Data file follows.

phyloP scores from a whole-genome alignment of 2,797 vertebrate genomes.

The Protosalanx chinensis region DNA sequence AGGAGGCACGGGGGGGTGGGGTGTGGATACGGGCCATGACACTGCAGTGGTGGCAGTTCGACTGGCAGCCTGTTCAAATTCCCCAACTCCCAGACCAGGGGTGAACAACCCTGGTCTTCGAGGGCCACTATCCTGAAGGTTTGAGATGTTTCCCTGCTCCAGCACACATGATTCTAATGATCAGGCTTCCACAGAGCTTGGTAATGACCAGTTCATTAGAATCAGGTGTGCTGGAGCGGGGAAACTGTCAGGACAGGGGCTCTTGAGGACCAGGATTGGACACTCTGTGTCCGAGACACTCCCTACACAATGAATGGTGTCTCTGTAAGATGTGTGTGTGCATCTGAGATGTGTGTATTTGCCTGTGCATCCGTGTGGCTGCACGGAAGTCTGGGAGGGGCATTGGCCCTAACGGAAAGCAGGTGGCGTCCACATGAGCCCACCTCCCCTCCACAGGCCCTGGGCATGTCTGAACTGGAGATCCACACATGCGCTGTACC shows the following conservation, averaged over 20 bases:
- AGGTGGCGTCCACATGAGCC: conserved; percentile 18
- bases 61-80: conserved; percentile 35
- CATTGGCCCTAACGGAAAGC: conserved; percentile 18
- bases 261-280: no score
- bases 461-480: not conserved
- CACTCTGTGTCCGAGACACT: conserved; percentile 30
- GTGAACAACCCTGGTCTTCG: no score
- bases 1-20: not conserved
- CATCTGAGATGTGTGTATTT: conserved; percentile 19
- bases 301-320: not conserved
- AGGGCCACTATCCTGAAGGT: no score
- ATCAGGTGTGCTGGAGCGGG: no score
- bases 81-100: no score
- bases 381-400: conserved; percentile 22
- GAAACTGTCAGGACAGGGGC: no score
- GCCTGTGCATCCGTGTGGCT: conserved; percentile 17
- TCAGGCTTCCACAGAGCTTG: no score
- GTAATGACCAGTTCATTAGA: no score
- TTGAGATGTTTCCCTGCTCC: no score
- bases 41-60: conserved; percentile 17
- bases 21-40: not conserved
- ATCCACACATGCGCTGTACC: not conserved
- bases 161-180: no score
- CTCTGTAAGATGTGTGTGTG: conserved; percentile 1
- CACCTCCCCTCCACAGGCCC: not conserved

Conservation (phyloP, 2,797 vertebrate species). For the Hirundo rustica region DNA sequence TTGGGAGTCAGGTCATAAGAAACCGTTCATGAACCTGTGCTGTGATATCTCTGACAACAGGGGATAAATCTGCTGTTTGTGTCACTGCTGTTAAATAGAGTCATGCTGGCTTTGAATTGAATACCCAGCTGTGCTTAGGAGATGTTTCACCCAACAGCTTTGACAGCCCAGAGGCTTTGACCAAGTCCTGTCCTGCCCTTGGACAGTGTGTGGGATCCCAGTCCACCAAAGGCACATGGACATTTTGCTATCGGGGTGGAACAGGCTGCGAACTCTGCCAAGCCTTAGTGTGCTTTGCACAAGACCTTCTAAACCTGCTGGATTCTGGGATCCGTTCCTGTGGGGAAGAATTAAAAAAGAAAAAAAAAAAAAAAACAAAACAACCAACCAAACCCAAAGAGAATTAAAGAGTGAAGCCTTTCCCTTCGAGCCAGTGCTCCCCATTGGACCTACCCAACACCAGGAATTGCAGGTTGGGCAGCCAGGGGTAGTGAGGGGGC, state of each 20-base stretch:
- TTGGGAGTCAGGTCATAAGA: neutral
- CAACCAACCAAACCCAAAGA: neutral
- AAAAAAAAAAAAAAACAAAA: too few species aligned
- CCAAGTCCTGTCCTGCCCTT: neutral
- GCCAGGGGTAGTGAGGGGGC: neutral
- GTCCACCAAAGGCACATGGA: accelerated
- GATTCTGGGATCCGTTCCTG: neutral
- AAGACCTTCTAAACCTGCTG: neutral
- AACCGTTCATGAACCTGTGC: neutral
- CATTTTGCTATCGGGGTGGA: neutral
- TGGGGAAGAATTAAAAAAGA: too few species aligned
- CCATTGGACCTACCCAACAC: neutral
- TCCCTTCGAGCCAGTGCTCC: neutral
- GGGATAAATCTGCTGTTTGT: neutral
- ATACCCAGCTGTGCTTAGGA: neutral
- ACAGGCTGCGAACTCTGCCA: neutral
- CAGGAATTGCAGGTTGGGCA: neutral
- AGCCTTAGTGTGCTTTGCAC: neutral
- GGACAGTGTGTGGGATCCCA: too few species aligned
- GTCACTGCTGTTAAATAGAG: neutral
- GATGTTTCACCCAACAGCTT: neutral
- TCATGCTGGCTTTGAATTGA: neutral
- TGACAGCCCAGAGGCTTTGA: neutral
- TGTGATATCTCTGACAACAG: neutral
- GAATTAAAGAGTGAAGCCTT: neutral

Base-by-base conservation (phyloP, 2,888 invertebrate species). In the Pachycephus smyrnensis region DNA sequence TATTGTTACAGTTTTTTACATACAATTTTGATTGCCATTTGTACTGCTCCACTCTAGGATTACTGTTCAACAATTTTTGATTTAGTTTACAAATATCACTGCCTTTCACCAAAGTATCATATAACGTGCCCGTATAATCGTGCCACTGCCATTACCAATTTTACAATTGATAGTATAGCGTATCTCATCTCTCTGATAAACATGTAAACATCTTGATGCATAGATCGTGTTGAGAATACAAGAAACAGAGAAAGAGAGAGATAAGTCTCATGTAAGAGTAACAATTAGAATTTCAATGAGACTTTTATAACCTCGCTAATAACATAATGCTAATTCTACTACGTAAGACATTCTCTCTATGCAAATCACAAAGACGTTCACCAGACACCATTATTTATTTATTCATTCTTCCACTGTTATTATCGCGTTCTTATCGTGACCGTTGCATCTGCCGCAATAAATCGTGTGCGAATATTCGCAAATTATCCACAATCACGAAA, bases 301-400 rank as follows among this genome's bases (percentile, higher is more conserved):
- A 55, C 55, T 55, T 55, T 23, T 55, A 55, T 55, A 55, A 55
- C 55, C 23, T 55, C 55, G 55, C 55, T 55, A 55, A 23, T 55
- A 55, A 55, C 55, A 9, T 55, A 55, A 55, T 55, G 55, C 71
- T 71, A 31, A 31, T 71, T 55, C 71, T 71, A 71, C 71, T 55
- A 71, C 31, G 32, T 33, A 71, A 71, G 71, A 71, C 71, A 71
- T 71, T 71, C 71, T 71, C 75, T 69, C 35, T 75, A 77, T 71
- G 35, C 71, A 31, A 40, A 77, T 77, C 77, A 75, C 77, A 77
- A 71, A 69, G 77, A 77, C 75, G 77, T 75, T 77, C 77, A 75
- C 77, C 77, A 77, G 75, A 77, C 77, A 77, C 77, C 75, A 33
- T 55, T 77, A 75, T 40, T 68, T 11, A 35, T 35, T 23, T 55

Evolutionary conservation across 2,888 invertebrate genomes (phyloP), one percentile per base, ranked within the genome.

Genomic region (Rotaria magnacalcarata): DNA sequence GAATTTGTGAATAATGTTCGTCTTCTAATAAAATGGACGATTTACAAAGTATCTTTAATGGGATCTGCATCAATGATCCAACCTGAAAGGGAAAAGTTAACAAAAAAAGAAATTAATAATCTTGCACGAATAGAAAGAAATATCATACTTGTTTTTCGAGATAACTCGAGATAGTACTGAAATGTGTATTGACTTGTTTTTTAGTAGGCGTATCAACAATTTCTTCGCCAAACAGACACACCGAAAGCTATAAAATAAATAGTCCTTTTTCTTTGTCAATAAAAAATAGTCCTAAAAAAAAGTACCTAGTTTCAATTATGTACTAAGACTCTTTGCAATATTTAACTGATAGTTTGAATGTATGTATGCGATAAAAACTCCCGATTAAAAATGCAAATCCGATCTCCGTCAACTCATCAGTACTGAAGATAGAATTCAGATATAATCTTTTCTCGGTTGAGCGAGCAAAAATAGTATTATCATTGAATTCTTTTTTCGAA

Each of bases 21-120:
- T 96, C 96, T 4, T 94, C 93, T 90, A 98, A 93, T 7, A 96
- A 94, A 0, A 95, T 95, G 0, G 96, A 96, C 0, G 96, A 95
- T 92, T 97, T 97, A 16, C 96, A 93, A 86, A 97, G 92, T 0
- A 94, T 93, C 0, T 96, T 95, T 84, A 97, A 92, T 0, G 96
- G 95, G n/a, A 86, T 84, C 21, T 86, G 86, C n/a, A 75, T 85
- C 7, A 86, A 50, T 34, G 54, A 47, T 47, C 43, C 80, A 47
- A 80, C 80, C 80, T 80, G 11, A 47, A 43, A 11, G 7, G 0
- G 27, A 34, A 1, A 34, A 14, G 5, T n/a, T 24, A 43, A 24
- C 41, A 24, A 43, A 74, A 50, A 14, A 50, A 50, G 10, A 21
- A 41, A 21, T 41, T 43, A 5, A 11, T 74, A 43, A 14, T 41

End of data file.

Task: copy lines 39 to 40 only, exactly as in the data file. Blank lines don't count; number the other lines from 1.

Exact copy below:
- TGGGGAAGAATTAAAAAAGA: too few species aligned
- CCATTGGACCTACCCAACAC: neutral